The National Weather Service has confirmed a strong tornado that thrashed the southwestern Missouri city of Fredericktown as strong storms that swept the state and into Illinois overnight damaged buildings and knocked out power, but left no serious injuries.
The National Weather Service confirmed an EF-3 tornado hit Fredericktown Sunday night, damaging homes, businesses and the main electrical substation that feeds power to the city of about 4,000. A tornado with that rating is considered strong, and wind speeds range from 136-165 mph (219-266 kph).
The tornado leveled a storage building in Fredericktown, officials said.
The weather service was also surveying damage from a suspected tornado at St. Mary, Missouri, about 55 miles southeast of St. Louis, that crossed the Mississippi River into Chester, Illinois. The damage included roofs torn from buildings and toppled trees and utility poles. Crews were also looking into whether the storms spawned tornadoes in rural areas in the northeastern corner of Kansas and throughout the northern half of Missouri.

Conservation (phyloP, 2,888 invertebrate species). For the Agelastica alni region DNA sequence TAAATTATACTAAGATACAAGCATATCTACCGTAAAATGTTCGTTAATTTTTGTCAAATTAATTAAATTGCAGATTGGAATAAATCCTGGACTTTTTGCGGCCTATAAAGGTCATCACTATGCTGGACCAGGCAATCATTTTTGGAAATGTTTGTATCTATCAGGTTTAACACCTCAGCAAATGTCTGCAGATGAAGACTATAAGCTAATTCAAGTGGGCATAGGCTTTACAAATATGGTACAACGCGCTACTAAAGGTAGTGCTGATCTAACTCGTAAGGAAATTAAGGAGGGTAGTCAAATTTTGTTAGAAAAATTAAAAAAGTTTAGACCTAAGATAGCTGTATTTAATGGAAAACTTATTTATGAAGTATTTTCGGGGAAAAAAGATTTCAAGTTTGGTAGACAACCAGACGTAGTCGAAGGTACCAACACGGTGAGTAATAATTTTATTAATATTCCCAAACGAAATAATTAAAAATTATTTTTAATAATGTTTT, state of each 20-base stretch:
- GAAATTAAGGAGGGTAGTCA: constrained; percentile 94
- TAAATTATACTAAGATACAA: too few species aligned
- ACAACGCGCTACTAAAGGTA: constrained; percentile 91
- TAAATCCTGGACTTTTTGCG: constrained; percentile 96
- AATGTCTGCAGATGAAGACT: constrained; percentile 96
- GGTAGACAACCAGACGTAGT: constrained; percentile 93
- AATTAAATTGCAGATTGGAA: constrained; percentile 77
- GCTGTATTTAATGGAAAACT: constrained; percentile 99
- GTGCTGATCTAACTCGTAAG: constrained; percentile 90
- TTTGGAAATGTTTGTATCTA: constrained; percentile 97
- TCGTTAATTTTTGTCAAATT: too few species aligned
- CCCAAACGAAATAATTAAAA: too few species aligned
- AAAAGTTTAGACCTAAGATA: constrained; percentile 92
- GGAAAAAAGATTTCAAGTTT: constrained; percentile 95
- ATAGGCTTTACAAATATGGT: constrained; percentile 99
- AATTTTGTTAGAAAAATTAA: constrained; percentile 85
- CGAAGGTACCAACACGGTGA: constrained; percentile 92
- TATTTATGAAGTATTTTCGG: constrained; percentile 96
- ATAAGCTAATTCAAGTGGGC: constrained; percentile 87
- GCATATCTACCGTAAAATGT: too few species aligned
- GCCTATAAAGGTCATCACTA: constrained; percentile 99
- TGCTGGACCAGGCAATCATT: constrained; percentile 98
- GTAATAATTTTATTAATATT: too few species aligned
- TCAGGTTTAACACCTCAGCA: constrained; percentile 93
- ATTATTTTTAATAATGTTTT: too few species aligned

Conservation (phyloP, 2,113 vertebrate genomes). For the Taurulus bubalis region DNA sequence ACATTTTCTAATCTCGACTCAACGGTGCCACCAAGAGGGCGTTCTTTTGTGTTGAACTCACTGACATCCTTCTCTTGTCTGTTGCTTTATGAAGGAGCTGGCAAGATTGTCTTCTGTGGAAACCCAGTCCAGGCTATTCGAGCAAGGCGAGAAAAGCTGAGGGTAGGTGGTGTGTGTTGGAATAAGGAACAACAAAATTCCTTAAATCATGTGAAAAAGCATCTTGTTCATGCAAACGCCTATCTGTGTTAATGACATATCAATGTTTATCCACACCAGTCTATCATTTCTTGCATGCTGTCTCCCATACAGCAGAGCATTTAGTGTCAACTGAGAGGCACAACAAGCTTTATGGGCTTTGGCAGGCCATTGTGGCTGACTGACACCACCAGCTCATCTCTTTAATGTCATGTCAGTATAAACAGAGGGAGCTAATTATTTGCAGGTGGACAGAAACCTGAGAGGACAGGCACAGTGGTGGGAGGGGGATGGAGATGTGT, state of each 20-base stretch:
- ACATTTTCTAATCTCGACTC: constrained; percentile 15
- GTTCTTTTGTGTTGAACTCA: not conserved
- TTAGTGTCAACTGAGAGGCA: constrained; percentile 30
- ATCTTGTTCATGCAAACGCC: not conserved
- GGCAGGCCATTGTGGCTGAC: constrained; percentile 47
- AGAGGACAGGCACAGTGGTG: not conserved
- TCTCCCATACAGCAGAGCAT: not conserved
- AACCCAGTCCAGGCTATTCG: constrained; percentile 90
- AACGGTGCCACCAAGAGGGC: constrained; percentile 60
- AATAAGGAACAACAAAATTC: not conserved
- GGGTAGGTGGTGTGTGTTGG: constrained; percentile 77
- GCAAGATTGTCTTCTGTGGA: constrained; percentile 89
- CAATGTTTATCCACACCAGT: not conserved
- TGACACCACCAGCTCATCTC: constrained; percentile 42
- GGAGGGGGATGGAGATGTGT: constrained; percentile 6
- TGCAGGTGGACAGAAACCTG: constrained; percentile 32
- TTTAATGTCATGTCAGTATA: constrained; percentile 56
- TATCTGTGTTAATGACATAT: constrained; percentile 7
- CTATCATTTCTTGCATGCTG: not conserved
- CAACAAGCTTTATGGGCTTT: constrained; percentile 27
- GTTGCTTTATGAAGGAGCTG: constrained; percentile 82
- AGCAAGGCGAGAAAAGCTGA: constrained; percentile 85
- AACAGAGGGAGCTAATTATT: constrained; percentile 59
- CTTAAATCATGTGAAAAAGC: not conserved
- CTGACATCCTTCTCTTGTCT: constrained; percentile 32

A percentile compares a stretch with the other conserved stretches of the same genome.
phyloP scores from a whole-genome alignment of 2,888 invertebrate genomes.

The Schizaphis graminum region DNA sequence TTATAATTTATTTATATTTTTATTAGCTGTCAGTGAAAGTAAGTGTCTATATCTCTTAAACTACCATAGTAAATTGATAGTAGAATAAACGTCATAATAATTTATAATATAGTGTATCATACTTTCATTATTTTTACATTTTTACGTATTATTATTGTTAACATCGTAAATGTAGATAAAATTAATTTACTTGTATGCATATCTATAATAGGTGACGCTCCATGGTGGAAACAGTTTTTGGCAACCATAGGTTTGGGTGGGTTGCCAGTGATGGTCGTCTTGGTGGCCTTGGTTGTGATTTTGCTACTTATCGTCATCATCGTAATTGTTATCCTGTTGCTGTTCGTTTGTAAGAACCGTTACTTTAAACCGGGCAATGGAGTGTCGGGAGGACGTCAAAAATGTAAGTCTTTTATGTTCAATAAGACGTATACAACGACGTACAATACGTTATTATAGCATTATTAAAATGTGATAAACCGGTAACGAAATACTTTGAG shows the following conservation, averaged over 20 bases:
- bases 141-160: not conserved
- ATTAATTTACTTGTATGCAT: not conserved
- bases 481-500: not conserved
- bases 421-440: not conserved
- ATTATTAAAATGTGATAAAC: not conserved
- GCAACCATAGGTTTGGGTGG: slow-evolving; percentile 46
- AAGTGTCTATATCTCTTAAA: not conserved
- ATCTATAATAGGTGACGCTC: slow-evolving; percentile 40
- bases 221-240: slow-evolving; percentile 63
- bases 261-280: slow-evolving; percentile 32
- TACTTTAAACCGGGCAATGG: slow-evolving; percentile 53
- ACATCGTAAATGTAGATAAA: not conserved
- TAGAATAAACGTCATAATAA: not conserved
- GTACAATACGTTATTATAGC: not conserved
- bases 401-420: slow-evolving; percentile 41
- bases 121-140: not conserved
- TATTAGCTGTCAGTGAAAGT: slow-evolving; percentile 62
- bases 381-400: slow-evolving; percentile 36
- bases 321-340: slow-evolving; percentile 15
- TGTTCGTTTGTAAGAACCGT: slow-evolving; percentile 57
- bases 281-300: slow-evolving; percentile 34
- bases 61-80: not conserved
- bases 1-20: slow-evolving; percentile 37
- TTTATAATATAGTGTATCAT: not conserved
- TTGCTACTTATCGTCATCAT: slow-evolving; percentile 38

In Chester, a city of about 8,700 across the Mississippi River from St. Mary, residents reported damage that included a tree falling onto one home and roof damage to a nursing home, said Larry Willis, a spokesman for the Randolph County Emergency Management Agency.
Willis said the nearby village of Bremen “took a direct hit” before the storm dissipated about a mile (1.6 kilometers) east of that community. In its wake, a large storage building in Bremen was destroyed, and Illinois Route 150 was closed due to downed power lines and power poles.
Forecasters are expecting more stormy weather later in the week. On Tuesday afternoon, parts of Kansas, Oklahoma and Texas could see severe storms, according to the Storm Prediction Center in Norman, Oklahoma. Forecasters said those storms could bring large hail, strong winds and isolated tornadoes.